Books in Print

independent Australian bookselling since 1988

28 Jun 2011

2011 Miles Franklin Award winner

That Deadman Dance by Kim Scott

That Deadman Dance is a story about the early contact between Europeans and Indigenous Australians, set in and around Albany. In October 2010, reviewer Toni Whitmont spoke to Scott in about his novel.

Many readers will be unfamiliar with the history of early contact between the Noongar and the Europeans. Is this a work of fiction, or are the events and characters based on known facts?
That Deadman Dance is a work of fiction, but one that is inspired by, and that draws on, specifics of the early history of a region—in this instance, the area in and around the town today known as Albany, Western Australia. I see the novel as a sort of ‘analogue’, drawing upon a reasonably specific history in order to tease out the possibilities in the interaction between Noongar people and Europeans, and—perhaps—to suggest possibilities still latent today. Crucial to that inspiration is the Noongars’ confidence, innovation and inclusiveness, as well as their willingness and ability to appropriate and use European cultural forms and transform them within their own traditions.

Does the ‘Dead Man Dance’ exist?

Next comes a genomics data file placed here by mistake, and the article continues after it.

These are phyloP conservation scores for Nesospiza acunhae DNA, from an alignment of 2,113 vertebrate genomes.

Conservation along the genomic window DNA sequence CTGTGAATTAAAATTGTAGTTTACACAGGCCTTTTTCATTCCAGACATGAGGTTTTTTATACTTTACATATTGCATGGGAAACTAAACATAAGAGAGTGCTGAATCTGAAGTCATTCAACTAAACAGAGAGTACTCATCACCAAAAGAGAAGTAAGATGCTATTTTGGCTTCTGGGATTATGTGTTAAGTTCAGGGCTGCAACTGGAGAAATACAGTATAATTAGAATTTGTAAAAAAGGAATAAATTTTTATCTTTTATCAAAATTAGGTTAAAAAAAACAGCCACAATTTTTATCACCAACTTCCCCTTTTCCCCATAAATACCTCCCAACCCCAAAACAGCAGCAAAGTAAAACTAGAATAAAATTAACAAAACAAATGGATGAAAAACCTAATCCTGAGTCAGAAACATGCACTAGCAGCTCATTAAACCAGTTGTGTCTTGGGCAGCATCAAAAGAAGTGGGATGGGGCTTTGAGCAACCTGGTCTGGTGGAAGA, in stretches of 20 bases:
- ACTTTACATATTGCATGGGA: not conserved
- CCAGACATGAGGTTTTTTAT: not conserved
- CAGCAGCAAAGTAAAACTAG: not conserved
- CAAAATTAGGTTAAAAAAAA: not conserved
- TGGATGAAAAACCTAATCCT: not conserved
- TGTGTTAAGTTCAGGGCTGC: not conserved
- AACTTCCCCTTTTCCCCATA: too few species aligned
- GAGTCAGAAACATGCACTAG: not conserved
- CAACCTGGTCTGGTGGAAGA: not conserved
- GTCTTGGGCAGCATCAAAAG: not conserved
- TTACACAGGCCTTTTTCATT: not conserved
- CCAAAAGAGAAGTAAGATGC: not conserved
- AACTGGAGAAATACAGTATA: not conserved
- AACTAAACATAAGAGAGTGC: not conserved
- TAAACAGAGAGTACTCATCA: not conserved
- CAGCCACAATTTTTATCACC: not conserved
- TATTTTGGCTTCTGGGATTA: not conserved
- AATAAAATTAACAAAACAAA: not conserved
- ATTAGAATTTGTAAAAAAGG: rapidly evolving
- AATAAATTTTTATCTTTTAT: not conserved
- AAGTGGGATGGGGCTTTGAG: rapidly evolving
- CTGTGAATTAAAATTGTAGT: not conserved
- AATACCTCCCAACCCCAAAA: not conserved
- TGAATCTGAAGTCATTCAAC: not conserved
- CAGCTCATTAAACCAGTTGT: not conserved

Not as described here. It has its origins in a military drill performed by Marines on a beach along the south coast prior to colonisation that was transformed into a Noongar dance. There’s an ambivalence in the name: on the one hand, Noongar people may initially have thought the new arrivals were not fully alive or human—djanaks: devils or ghosts, perhaps—thus, ‘dead men’. On the other hand, the adaption of that dance may have been the ‘beginning of the end’ of a way of life, and thus for the novel’s central character Bobby, and his community, an ending. Bobby may be a ‘dead man’. However, since he does not die, is it only a dance learned from ‘dead men’, and one among other examples—like perhaps this novel—of forms explored and played with as ways of expressing place and identity. New cultural forms always have consequences, sometimes good and sometimes bad.